- investigations to rule out other causes of amenorrhoea , such as pregnancy, extreme weight loss, other hormone disturbances and some diseases of the reproductive system
- investigations into other conditions associated with premature or early menopause, such as autoimmune diseases
- genetic tests to check for the presence of genetic conditions associated with premature or early menopause
- blood tests to check hormone levels.
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The purpose of the Southern Cross Medical Library is to provide information of a general nature to help you better understand certain medical conditions. Always seek specific medical advice for treatment appropriate to you. This information is not intended to relate specifically to insurance or healthcare services provided by Southern Cross. For more articles go to the Medical Library index page.
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Practice Good Sleep Hygiene
Another routine youll want to adopt? A healthy bedtime. When women go into menopause and their hormones are out of balance, they may have trouble getting to sleep and staying asleep, Dr. Richardson says. Study after study shows that sleep really helps your metabolism, so not getting the right amount and type of sleep can really affect your ability to lose or maintain weight as you age and in times of stress.
Get into bed early, aim for seven hours, and make your bedroom a place where you can achieve undisturbed sleep, if possible. She recommends taking L-theanine in the evening to calm you down and achieve deep sleep, but check with your doctor first. Try to think of your bedtime as a respite from the daily anxiety of a global pandemic.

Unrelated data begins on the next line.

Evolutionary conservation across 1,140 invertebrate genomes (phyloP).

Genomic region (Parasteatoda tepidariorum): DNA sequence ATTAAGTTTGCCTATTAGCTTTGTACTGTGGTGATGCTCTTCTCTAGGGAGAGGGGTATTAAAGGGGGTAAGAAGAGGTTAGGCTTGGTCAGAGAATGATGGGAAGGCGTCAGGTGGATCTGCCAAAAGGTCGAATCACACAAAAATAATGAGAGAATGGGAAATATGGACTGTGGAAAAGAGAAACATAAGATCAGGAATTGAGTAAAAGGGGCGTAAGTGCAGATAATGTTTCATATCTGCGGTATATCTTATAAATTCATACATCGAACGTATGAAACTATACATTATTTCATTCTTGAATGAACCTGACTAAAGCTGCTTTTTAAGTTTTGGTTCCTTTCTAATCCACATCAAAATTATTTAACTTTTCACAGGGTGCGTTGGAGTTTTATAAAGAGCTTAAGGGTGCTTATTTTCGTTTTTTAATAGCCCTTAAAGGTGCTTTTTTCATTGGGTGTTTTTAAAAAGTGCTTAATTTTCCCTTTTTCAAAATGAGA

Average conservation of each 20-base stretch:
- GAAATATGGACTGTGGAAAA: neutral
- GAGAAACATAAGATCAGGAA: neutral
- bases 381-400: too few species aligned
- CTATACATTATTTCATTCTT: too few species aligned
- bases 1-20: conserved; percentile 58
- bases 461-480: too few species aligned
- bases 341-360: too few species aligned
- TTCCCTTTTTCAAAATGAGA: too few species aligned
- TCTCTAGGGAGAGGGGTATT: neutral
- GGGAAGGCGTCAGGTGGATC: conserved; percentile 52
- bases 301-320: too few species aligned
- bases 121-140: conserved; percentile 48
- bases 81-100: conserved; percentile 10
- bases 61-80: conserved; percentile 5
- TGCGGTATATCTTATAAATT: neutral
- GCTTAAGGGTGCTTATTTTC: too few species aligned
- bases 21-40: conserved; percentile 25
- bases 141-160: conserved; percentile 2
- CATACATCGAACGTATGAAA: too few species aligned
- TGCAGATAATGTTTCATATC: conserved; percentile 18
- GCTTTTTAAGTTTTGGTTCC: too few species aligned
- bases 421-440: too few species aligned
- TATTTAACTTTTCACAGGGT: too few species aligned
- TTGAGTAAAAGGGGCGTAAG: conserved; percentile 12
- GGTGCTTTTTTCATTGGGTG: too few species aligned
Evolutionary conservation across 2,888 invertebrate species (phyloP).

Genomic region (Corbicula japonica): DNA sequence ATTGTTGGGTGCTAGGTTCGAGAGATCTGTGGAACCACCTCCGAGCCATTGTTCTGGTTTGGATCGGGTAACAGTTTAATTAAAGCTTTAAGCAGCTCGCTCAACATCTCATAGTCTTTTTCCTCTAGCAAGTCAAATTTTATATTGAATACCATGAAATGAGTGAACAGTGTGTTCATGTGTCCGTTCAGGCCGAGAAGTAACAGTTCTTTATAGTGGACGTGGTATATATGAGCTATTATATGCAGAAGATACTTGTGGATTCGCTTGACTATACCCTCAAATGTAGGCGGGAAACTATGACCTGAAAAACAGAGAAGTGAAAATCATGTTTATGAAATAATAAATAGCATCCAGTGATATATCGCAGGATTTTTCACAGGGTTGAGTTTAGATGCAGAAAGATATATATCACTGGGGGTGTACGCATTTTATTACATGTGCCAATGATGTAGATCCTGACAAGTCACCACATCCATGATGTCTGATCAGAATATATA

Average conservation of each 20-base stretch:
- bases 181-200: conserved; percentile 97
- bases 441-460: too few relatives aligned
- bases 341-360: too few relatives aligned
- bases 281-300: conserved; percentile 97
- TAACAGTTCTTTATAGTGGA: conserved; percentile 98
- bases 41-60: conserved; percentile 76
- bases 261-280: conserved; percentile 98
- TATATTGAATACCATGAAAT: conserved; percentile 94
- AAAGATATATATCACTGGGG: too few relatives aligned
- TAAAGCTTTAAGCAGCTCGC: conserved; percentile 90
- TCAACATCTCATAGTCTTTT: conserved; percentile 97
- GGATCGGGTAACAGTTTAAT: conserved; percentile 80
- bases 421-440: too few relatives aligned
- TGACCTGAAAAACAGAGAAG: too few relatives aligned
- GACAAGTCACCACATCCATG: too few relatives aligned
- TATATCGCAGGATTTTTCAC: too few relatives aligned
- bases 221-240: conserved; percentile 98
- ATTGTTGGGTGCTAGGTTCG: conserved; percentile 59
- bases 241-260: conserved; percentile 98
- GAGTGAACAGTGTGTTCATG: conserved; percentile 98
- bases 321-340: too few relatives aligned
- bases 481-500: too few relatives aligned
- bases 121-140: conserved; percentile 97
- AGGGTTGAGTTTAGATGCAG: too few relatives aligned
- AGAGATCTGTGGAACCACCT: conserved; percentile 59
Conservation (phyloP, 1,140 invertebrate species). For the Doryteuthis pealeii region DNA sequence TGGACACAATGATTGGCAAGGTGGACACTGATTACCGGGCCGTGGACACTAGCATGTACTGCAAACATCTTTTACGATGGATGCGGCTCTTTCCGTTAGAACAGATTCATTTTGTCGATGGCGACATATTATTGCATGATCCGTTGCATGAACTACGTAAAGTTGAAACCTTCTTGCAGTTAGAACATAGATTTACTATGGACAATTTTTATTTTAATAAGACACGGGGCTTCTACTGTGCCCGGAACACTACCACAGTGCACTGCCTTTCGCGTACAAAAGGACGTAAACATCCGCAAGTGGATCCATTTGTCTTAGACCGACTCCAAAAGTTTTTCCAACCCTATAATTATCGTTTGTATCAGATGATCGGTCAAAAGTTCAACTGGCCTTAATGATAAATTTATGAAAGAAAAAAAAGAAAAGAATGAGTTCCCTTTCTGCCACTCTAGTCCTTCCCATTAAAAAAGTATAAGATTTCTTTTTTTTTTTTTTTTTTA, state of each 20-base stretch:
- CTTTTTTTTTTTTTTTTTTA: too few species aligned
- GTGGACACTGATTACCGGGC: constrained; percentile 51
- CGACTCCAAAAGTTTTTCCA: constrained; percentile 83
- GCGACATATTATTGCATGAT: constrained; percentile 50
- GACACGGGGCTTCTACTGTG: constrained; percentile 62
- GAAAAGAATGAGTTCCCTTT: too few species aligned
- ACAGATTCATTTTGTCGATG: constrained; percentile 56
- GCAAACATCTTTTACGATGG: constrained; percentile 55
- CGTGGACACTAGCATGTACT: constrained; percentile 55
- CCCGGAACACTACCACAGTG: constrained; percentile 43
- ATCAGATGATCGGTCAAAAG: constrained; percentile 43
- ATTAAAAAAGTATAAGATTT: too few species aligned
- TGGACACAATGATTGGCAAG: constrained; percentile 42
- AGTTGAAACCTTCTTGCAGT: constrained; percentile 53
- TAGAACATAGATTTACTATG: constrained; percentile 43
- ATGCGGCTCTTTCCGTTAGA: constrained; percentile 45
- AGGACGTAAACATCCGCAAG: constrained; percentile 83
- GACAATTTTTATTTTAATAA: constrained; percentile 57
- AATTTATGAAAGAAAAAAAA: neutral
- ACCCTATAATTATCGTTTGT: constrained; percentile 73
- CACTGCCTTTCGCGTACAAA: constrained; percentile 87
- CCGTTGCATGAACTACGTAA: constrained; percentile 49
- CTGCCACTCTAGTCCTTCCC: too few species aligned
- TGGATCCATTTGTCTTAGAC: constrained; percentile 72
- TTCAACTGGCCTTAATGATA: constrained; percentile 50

Can Early Menopause Protect Me From Other Conditions
Starting menopause early can actually protect you from other diseases. These include estrogen-sensitive cancers such as breast cancer.
Women who enter menopause late are at greater risk of breast cancer than those who enter the transition earlier. This is because their breast tissue is exposed to estrogen for a longer time.
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How Long Does The Menopause Last
Symptoms of the menopause can start months or even years before periods stop completely. They usually continue for around 4 years after your last period, though some womens symptoms continue for much longer.
The menopause usually happens between the ages of 45 and 55, but its very difficult to predict when it will take place in an individual.
What Happens If I Have A Hysterectomy
Women may experience menopause for reasons other than as a natural transition. With surgical menopause, via a total hysterectomy, you will experience an immediate and significant change in your hormonal balance. Women whove had partial hysterectomy, when only the uterus is removed, are still likely to go through normal perimenopause and menopause. However, because their periods stop, it may be more difficult to know when these transitions are starting. Surgical removal of the ovaries or significant disruption of the blood supply to the ovaries from surgery, radiation, chemotherapy, or certain medications will most likely result in menopause.
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When Do Menopause And Perimenopause Start
The average age for women to experience menopause is 52, but some women may begin early menopause between the ages of 40-45. Other common questions are what is perimenopause and how is it different? If youre experiencing symptoms but still menstruating, youre in perimenopause. Perimenopause symptoms can start months or years before menopause, often when a woman is in her 40s.During this time, your periods may become irregular and you may even skip several months. Irregular periods are a key symptom of perimenopause as hormonal changes may cause you to ovulate on a less regular basis. But keep in mind, until you havent menstruated for 12 full months, you havent started menopause yet.
Other Drugs Used For Menopausal Symptoms
Despite its risks, hormone therapy appears to be the most effective treatment for hot flashes. There are, however, nonhormonal treatments for hot flashes and other menopausal symptoms.
The antidepressants known as selective serotonin-reuptake inhibitors are sometimes used for managing mood changes and hot flashes. A low-dose formulation of paroxetine is approved to treat moderate-to-severe hot flashes associated with menopause. Other SSRIs and similar antidepressant medicines are used “off-label” and may have some benefit too. They include fluoxetine , sertraline , venlafaxine , desvenlafaxine , paroxetine , and escitalopram .